In her study of the ideal structure and function of scientific communities, Helen Longino argued in favor of applying the Habermasian ideal democratic speech conditions to scientific communities. Thus, well-structured scientific communities would (should) be structured so that members:
a. are willing to genuinely engage with each other;
b. treat each other as moral, political, social, and intellectual equals; and
c. are willing to modify their beliefs in response to criticism and evidence.
Item c is actually not so hard. Peer review of published work and peer pressure in general exert some force. But how in the world can item b be accomplished?
Though many philosophers of science have written on and built on Longino's work, not much has been done to identify how to nudge real scientific (or our own academic) communities in directions that would meet these ideal conditions.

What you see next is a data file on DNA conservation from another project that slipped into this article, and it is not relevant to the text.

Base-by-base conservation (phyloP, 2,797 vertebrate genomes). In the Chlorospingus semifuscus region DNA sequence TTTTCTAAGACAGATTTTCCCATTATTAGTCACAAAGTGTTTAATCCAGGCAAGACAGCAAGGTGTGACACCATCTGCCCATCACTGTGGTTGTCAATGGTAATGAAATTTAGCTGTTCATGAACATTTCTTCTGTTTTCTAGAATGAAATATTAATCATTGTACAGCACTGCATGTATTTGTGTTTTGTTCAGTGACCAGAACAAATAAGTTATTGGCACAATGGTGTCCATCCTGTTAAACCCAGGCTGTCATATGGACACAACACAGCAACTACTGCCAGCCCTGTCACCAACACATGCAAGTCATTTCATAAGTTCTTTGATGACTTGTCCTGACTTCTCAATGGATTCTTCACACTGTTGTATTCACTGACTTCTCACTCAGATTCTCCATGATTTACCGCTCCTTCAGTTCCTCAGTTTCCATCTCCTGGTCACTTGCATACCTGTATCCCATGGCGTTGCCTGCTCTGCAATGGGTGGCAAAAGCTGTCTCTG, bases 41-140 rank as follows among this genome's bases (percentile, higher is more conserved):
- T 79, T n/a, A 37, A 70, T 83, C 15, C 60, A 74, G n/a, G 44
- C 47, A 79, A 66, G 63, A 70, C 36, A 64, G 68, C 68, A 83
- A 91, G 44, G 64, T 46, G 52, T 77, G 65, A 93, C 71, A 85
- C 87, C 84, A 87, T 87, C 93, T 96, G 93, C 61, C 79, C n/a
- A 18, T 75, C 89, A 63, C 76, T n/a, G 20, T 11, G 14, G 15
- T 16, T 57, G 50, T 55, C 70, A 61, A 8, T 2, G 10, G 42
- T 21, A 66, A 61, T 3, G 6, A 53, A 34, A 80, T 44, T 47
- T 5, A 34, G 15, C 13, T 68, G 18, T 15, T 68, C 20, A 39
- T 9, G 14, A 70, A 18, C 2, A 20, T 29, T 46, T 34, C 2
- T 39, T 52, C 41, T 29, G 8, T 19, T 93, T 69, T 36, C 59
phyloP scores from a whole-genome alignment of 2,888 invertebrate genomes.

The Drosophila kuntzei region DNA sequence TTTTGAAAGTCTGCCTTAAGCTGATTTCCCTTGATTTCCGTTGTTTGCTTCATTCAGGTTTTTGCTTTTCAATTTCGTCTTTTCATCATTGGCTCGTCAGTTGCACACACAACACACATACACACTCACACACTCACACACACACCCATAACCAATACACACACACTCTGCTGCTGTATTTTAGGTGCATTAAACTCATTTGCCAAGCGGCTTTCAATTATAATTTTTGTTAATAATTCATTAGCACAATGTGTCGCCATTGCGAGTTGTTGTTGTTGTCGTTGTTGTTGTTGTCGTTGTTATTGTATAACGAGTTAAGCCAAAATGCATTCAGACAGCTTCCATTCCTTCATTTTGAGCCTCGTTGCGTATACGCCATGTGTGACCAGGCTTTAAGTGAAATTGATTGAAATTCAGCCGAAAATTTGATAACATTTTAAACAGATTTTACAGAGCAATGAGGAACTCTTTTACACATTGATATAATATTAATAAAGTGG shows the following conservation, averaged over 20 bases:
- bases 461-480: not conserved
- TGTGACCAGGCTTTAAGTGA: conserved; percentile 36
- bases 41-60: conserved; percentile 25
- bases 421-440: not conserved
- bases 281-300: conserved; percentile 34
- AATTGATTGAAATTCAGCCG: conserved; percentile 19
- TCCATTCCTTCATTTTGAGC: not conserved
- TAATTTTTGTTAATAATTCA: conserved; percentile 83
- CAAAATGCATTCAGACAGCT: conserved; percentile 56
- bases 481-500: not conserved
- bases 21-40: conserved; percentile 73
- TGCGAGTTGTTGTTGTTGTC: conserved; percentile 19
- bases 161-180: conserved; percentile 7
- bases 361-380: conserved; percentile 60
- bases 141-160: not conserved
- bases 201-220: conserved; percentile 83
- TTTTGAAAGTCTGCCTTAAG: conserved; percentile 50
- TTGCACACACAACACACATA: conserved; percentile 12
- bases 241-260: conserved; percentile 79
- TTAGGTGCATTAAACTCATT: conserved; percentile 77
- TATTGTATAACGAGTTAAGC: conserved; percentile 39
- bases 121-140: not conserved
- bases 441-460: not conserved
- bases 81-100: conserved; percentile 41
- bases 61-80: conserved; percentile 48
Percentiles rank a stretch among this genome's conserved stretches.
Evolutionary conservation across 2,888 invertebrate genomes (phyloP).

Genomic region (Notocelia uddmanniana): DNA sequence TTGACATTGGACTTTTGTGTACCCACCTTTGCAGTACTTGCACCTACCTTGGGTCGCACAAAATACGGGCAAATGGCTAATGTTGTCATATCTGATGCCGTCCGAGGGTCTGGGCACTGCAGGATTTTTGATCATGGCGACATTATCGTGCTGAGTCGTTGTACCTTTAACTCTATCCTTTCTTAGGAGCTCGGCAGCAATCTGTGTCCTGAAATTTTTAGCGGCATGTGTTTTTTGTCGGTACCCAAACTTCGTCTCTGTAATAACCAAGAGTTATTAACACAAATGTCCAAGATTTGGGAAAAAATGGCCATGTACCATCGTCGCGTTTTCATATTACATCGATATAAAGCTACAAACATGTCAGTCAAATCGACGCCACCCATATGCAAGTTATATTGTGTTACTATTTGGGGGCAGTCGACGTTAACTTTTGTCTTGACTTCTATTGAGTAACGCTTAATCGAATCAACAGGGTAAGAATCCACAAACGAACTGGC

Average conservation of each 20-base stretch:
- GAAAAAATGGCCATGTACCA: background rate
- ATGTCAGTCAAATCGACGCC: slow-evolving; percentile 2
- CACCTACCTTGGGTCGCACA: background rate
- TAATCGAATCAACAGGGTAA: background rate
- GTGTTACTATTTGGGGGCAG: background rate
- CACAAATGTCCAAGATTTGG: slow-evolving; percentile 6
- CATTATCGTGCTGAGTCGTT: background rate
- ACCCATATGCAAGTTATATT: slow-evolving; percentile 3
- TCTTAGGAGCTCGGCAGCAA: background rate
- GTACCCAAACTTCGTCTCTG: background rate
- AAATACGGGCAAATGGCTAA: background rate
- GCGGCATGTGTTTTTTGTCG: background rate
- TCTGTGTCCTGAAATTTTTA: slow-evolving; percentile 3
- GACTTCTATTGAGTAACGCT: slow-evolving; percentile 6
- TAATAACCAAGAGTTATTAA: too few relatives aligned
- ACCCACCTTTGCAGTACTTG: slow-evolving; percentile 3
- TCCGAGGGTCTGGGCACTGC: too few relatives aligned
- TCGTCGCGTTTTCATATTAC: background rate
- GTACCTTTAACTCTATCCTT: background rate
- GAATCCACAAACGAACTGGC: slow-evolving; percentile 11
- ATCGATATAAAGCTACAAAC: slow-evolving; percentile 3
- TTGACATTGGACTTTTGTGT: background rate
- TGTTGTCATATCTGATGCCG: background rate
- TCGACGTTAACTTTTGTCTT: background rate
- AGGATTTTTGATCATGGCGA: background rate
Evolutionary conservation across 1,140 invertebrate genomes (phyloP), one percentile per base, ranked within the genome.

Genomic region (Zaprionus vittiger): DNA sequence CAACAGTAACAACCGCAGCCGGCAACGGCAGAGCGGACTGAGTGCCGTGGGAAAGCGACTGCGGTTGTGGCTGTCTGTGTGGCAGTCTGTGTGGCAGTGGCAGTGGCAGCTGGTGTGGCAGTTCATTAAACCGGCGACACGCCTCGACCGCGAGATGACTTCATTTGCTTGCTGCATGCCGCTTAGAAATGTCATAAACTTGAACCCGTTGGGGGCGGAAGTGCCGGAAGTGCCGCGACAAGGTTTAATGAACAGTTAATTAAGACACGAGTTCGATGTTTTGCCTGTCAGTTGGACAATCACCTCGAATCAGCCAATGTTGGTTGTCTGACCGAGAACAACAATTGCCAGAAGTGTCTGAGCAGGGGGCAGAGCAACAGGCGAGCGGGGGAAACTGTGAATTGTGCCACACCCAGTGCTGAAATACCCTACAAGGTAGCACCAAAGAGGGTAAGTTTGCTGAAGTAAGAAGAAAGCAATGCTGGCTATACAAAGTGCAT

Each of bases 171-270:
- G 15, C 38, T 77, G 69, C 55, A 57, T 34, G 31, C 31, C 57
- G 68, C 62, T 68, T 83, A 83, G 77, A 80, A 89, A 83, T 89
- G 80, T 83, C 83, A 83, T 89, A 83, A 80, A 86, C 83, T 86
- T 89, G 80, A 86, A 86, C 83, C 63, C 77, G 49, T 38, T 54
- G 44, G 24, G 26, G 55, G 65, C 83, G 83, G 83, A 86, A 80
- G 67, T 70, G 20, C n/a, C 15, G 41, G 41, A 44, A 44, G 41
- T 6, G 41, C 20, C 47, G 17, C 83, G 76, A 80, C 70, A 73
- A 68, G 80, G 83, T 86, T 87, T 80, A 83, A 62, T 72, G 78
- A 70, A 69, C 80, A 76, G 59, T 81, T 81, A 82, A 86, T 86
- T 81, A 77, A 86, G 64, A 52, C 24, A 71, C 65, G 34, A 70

Atul Gawande suggests that one thing that can improve the communicative equality of communities of professionals working together is to use checklists. Huh? So simple? The bridge between theory and practice is constructed of little practical steps.
From Michael Goldman's review of Gawande's The Checklist Manifesto:
The safe surgery checklist that Gawande helped develop instructs the entire [surgery] team to introduce themselves by name and role and to discuss the unusual aspects of the case and potential problems. The checklist distributes power, so that a nurse reading a checklist acquires the authority, as a member of of the team, to stop the surgeon from omitting a critical step or making a stupid mistake.
Scientific communities do not usually work under the constraints and risk of crisis that surgery teams do, but the larger point is that formalizing working methods and instituting time for face-to-face communication between team members can change the social and power dynamic of collaborative teams.